My Links


Listed on BlogsCanada
Posted by eleanor

For the junkies: Media madness

The Canadian Senate's "Final Report on the Canadian News Media" is out. I'd call it a heckuva doorstopper, but that's sooo old technology. It's a memory hogger. (See my past report on the committee here.)

There's not a single mention of the queer press in Canada in there. I haven't finished reading it (that'll take hours), but searches for "queer," "gay," "lesbian" and "GL" turned up nuthin'. GLBT publishers ignored this commission at their peril. You're part of the milieu, and hiding your head in the sand won't work. (And the fact that out senators Laurier L. LaPierre and Nancy Ruth helped out for the hearings isn't enough. Neither has a foot in the queer community press.)

"Blog" is mentioned once, by a reporter who told the commissioners: "The information on the Internet may not always be just the unreliable, opinionated bloggers. I think that, increasingly, people might be turning to more mainstream or established websites like the New York Times. Personally, I almost never watch television any more because it is so slow to sit through a newscast when I can go to the CBC or the CTV website and find all the stories on the line-up and just scan them within a few minutes."

Bloggers also ignored this commission at their own risk.

Oh wait. That's me.


# re: For the junkies: Media madness
July 10, 2006 2:28 PM
Zerby on media coverage of the media report:
# re: For the junkies: Media madness
July 7, 2006 3:36 PM
Zerby's media blog looks at the latest CBC mess, with Heritage Minister Bev Oda now putting off the mandate review.
# re: For the junkies: Media madness
July 5, 2006 8:59 PM
Oooooo, and here at The Tyee, "Senators Let Big Media off Hook:
Committee's long-awaited report shrugs at CanWest, targets CBC."
# re: For the junkies: Media madness
July 5, 2006 8:01 PM
And here's the Maclean's piece on the state-funded network, "Bev Oda: Will this woman save the CBC?":
# re: For the junkies: Media madness
July 4, 2006 5:21 PM
... and the Canadian Association of Journalists has released this --

CAJ calls for reform of federal Access to Information laws

OTTAWA (July 4, 2006) - In light of recommendations from a recent Senate report for a more transparent government the Canadian Association of Journalists again calls upon federal politicians to respect the
public's fundamental right-to-know by strengthening the federal Access to Information Act.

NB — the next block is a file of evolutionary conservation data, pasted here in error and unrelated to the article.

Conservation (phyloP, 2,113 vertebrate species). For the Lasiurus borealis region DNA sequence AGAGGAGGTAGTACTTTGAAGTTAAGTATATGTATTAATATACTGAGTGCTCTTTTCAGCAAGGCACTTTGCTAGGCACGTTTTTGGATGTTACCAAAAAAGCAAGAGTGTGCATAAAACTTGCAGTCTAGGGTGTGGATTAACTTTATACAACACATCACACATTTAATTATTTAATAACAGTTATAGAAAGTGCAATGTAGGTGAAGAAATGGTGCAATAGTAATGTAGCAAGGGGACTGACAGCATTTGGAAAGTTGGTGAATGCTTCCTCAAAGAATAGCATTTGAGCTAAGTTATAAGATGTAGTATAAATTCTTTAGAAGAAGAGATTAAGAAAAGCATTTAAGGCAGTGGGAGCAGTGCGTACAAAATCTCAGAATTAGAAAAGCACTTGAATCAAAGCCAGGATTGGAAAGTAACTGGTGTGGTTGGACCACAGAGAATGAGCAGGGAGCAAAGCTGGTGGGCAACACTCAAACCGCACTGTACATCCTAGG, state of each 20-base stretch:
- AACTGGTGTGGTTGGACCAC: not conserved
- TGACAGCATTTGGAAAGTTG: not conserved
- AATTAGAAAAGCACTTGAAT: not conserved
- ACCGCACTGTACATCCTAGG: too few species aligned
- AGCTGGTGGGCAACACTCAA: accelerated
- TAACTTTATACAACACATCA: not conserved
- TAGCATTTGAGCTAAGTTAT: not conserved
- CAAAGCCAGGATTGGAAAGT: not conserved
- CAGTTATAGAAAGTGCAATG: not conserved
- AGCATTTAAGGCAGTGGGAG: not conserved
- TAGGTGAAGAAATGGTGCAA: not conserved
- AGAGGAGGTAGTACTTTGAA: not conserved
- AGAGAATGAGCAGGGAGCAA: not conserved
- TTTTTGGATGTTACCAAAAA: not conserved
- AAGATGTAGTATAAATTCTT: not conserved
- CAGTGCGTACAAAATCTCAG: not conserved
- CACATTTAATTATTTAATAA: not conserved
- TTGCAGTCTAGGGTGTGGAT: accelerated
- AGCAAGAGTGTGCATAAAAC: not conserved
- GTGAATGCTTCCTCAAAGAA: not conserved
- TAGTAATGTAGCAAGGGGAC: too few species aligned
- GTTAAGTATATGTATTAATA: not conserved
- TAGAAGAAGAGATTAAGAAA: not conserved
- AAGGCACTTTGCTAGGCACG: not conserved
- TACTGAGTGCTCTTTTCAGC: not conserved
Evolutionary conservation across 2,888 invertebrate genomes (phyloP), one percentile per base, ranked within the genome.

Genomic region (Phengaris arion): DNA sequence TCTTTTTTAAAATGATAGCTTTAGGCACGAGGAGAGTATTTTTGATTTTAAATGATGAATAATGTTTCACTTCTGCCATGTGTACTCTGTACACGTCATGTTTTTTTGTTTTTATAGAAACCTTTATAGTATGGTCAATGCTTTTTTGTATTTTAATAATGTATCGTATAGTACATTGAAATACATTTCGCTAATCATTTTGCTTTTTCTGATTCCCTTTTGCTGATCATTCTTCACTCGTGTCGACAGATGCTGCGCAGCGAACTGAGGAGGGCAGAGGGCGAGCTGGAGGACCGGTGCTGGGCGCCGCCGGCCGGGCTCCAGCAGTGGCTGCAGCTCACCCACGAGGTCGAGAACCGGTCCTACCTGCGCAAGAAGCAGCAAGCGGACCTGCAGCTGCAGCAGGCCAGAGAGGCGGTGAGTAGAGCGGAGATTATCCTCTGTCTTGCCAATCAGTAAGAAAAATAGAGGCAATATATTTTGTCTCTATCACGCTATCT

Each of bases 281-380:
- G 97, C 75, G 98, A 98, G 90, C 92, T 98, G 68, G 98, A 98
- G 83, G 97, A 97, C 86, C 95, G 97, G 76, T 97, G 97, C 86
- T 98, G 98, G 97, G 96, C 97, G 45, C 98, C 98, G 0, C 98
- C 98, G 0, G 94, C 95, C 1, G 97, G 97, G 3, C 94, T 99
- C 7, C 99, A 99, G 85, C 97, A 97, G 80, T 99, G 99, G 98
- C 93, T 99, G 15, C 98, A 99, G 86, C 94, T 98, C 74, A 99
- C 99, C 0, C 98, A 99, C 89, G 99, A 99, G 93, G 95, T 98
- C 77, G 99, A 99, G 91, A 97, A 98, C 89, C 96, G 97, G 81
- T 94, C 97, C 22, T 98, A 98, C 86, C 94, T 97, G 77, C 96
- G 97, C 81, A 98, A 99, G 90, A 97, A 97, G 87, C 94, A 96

"The CAJ is calling upon all federal political parties to endorse five basic principles, and to ensure that these principles are enshrined in the Federal Access to Information Act," said Rob Cribb, chair of the CAJ
advocacy committee. "In particular, the CAJ urges the Harper government, which was elected on a platform of openness and accountability, to finally respond positively to years of reports and recommendations regarding improvements to the Act."

The five principles are:

* Place outside agencies that conduct public business with public money under the Act, including all Crown corporations.

* Compel public officials to document their decisions, actions and the reasons behind them.

* Require the public interest to be weighed before granting an exemption to access rules.

* Empower the Information Commissioner to order the release of information, review cabinet confidences and penalize dilatory and obstructive federal departments.

* Reform the ATI fee structure, including increasing the current five-hour limit on free search time and reducing photocopying fees to their actual cost

The CAJ joins a chorus of demands for government transparency and improved access to information laws. Last week's Senate report recommended that
Crown corporations be subject to the Access to Information Act. It also called on government departments to end needless administrative delay and
fee barriers to the public's right-to-know.

In February, Justice John Gomery's report on the sponsorship scandal recommended widening information available under the Act and urged a
speedier response to requests. In April, Federal Information Commissioner John Reid responded to the government's Federal Accountability Act and
Access to Information Act discussion paper by saying "no previous government has put forward a more retrograde and dangerous set of proposals
to change the (Act). The new government has done exactly the things for which its predecessor had been ridiculed."

The Canadian Association of Journalists is a national non-profit professional organization with more than 1,500 members across Canada. The CAJ's primary roles are public interest advocacy work and providing high quality professional development for journalists.
# re: For the junkies: Media madness
July 4, 2006 5:18 PM
It's a huge mishmash, something for everyone. Check out the Montreal Gazette's take here:

# re: For the junkies: Media madness
June 22, 2006 7:00 PM
What was the point of the report, Eleanor?